The author, writing himself into the text as a character, tells us the origin of the book. During a trip to India in 1996, the author met by chance a man named Francis Adirubasamy, who told him a story. Back in his native Canada, the author called the protagonist of the story, Mr. Patel, who told him his version over a series of meetings, backing it up with several documents.
Part One (Toronto and Pondicherry): Chapters 1–6
Mr. Patel, now a middle-aged man, says he has suffered a great deal in life. He partakes in zoological and religious studies, loves Canada, but misses India and Richard Parker, and he mentions his stay at a hospital in Mexico. Mr. Piscine Molitor Patel was named after the Piscine Molitor in Paris, the favorite pool of a family friend, Francis Adirubasamy. Teased at school for his first name, he trained his classmates and teachers to call him Pi. His father used to run the Pondicherry Zoo.
Part One: Chapters 7–20
Pi remembers his favorite teacher, Mr. Satish Kumar, an atheist communist. Pi says he was born into Hinduism and still embraces the Hindu philosophy of life, but that at age fourteen, he became a Christian after hearing the story of Christ, and at age fifteen, a Muslim after observing a baker, also called Satish Kumar, praying. He describes the day his father fed a live goat to a caged tiger to teach him and his brother, Ravi, about the danger of wild animals.
Part One: Chapters 21–36
Pi recounts the day the priest, imam, and pandit with whom he had been practicing his various religions demanded Pi chose a single faith. He narrates the occasion when he introduced the two Mr. Kumars to a zebra at the zoo. His father moved his family to Canada, bringing some of the zoo animals in the cargo ship where the family set sail. The author meets Pi's wife, Meena, and children, Nikhil and Usha.
Part Two (The Pacific Ocean): Chapters 37–42
On the deck of the ship, Pi notices that it is raining, and the ship is listing. Some crewmen put a life jacket on him and throw him over the side. Pi falls on a lifeboat and a zebra jumps on it, pushing the boat onto the water. The tiger named Richard Parker boards the lifeboat and Pi, scared, throws himself into the water. After seeing sharks, Pi goes back to the lifeboat, where he is joined by a hyena and orangutan.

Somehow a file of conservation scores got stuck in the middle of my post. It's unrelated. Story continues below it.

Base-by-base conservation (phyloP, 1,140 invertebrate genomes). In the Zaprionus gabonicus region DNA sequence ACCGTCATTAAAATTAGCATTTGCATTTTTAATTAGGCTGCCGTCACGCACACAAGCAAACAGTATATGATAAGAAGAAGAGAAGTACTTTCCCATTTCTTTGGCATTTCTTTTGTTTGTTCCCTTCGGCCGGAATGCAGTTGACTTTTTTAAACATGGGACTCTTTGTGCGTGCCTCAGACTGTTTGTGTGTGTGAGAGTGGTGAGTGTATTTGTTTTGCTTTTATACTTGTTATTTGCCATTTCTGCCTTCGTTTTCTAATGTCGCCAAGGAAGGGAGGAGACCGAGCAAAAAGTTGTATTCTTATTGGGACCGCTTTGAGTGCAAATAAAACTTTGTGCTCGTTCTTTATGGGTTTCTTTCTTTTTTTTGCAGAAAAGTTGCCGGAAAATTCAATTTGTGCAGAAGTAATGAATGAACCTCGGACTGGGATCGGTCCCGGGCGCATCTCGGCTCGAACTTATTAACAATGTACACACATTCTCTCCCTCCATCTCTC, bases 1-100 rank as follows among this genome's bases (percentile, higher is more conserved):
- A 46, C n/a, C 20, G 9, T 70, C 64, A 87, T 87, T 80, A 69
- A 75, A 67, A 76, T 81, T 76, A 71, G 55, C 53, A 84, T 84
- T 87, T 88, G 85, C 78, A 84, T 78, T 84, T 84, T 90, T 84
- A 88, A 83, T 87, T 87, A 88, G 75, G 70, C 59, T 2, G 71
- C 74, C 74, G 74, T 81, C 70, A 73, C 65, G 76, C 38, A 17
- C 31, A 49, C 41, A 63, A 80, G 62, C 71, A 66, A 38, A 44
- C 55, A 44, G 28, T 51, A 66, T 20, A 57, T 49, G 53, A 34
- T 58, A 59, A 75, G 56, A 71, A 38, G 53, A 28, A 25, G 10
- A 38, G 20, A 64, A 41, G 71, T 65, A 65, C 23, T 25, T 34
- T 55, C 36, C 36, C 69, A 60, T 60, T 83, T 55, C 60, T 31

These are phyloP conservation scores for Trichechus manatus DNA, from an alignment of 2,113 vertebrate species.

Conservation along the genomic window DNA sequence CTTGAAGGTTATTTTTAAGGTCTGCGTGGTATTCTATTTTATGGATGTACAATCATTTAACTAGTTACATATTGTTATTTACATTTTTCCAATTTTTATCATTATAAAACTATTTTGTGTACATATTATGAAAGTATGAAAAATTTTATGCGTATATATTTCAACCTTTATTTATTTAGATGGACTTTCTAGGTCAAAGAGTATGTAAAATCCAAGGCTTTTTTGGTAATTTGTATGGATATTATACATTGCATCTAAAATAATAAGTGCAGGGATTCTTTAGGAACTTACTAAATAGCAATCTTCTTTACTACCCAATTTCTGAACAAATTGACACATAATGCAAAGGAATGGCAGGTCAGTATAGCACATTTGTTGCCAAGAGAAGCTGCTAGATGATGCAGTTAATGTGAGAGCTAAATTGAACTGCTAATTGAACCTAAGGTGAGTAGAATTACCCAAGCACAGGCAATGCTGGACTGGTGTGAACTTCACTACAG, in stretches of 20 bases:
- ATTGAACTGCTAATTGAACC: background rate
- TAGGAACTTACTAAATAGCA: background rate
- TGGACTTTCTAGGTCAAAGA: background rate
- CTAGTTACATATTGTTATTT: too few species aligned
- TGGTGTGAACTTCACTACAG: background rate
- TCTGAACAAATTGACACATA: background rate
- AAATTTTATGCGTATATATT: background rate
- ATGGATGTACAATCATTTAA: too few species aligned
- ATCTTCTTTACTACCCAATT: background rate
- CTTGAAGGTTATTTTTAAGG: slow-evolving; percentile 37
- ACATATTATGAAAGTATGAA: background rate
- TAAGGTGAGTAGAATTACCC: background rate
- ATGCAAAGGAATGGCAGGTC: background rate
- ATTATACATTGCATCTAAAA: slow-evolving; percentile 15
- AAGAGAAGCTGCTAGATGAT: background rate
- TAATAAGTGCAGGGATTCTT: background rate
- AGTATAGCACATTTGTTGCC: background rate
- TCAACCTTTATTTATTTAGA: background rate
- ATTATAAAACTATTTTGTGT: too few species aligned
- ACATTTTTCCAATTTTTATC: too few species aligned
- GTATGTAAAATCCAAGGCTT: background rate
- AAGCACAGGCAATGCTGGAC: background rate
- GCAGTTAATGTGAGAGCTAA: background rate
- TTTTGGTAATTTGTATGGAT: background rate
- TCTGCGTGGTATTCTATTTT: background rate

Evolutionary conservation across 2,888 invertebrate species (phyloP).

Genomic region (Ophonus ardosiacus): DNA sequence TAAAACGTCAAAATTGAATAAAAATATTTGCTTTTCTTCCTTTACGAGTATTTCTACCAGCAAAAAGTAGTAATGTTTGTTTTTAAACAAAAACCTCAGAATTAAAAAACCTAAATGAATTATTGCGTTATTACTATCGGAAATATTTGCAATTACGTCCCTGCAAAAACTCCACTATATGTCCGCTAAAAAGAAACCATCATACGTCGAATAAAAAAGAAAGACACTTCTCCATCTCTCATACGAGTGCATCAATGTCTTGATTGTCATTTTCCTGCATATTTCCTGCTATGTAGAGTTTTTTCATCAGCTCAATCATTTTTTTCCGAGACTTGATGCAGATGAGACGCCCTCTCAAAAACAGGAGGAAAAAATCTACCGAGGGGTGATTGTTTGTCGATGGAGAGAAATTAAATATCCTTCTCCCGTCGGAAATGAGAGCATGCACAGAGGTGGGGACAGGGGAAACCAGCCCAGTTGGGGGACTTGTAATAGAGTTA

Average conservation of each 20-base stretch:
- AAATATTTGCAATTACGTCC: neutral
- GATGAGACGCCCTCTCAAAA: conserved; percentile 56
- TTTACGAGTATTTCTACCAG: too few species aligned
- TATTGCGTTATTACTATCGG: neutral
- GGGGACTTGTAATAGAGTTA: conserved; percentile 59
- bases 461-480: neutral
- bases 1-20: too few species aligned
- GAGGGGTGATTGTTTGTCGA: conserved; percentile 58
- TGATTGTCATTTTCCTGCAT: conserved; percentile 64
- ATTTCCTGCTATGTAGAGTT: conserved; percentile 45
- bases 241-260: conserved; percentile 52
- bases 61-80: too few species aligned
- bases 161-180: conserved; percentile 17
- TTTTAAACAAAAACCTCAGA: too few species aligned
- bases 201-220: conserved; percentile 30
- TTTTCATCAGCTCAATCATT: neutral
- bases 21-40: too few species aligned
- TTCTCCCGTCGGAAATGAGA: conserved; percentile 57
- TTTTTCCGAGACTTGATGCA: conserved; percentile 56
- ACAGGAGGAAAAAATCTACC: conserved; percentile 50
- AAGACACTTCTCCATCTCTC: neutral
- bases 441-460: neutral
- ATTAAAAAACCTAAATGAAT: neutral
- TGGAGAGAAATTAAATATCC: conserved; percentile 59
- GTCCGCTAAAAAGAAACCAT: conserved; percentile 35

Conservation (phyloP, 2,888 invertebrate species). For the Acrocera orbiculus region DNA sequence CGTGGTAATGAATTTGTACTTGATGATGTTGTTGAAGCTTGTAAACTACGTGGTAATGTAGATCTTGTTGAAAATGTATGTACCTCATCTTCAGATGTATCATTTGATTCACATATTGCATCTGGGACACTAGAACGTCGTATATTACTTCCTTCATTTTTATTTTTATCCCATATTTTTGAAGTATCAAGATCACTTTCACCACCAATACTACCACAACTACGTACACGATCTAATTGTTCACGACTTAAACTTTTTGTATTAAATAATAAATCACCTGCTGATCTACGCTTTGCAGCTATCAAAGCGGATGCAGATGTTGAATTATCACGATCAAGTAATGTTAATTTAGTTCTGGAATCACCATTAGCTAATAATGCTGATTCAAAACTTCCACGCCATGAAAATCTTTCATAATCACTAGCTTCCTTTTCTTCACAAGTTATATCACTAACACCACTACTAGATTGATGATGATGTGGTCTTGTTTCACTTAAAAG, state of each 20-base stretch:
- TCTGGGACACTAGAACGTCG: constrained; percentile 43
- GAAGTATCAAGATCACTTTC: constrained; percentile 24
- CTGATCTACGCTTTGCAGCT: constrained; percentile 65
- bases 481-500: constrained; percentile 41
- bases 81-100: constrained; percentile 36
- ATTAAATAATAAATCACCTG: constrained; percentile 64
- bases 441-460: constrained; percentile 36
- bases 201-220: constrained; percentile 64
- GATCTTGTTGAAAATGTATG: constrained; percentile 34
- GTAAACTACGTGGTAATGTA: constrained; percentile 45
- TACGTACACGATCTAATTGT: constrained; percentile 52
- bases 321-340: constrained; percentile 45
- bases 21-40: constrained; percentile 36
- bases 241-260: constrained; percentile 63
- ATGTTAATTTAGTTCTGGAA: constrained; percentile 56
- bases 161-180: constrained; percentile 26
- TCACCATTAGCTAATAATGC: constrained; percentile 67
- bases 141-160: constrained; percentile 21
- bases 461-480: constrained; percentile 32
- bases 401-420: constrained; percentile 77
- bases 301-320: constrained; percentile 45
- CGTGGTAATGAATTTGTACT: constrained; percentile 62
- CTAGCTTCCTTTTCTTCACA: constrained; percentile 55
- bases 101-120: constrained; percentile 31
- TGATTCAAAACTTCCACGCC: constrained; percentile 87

Part Two: Chapters 43–47
Pi, hoping to be rescued soon, remains on the lifeboat but far away from the animals. The hyena races around the zebra, but then vomits and nestles behind it. Night falls and Pi hears noises from the animals on the lifeboat and in the water. The next day, Pi thinks about his family and notices the orangutan looking for its own in the water. Pi sees the hyena eating the zebra's broken leg and later the whole animal alive. It attacks and devours the orangutan. Pi sees the tiger under a bench and falls into a delirious sleep.
Part Two: Chapters 48–57
Pi recounts how, due to a mix-up, the tiger was named after the hunter, Richard Parker, who inadvertently captured it as a cub. To keep away from the tiger, Pi builds a raft and tethers it to the lifeboat. When the tiger kills the hyena and moves toward him, Pi throws it a rat and escapes to the raft. After the tiger makes a noise expressing harmless intentions, Pi decides to tame it using a whistle as a whip.
Part Two: Chapters 58–62
Pi reads a survival manual he found and goes back to the lifeboat. He sets solar stills into the ocean, to transform salt water into fresh water, and improves his raft. When some flying fish fall into the lifeboat, Pi, a vegetarian, hesitantly kills and eats one. Later, Pi feeds the tiger a fish and gives it fresh water. He realizes it has been a week since the ship sunk.
Part Two: Chapters 63–82
Pi busies himself with tasks: he fishes and feeds himself and the tiger, keeps the vessels clean and functioning, and stimulates his mind with praying, writing, and resting. He starts to train the tiger using the whistle and a turtle shell for a shield.
Part Two: Chapters 83–94
A storm forces Pi into the lifeboat and destroys the raft. An oblivious tanker nearly runs them over. Pi seals a message in a bottle and throws it in the ocean. Later, he goes blind and encounters a French castaway, who boards the lifeboat intending to cannibalize him but is killed by the tiger. After Pi regains his vision, he and the tiger go ashore an island, but they return to the sea when Pi suspects the island is carnivorous. The lifeboat washes ashore on a Mexican beach, the tiger escapes into the jungle, and Pi is taken to a hospital.
Part Three (Benito Juárez Infirmary, Tomatlán, Mexico): Chapters 95–100
Two officials from the Japanese Ministry of Transport, Okamoto and Chiba, interview Pi to understand why his ship sank. Pi tells them his story, but the men ask him what really happened. Pi tells them a different story: Pi, his mother, a French cook, and a Chinese sailor went into the lifeboat. As the sailor broke his leg, the cook cut it off to use as bait. The sailor died and the cook ate him. Then he killed Pi's mother. Pi fought and killed the cook, then ate some of his organs. Pi asks which story the men prefer, and they say the first is better.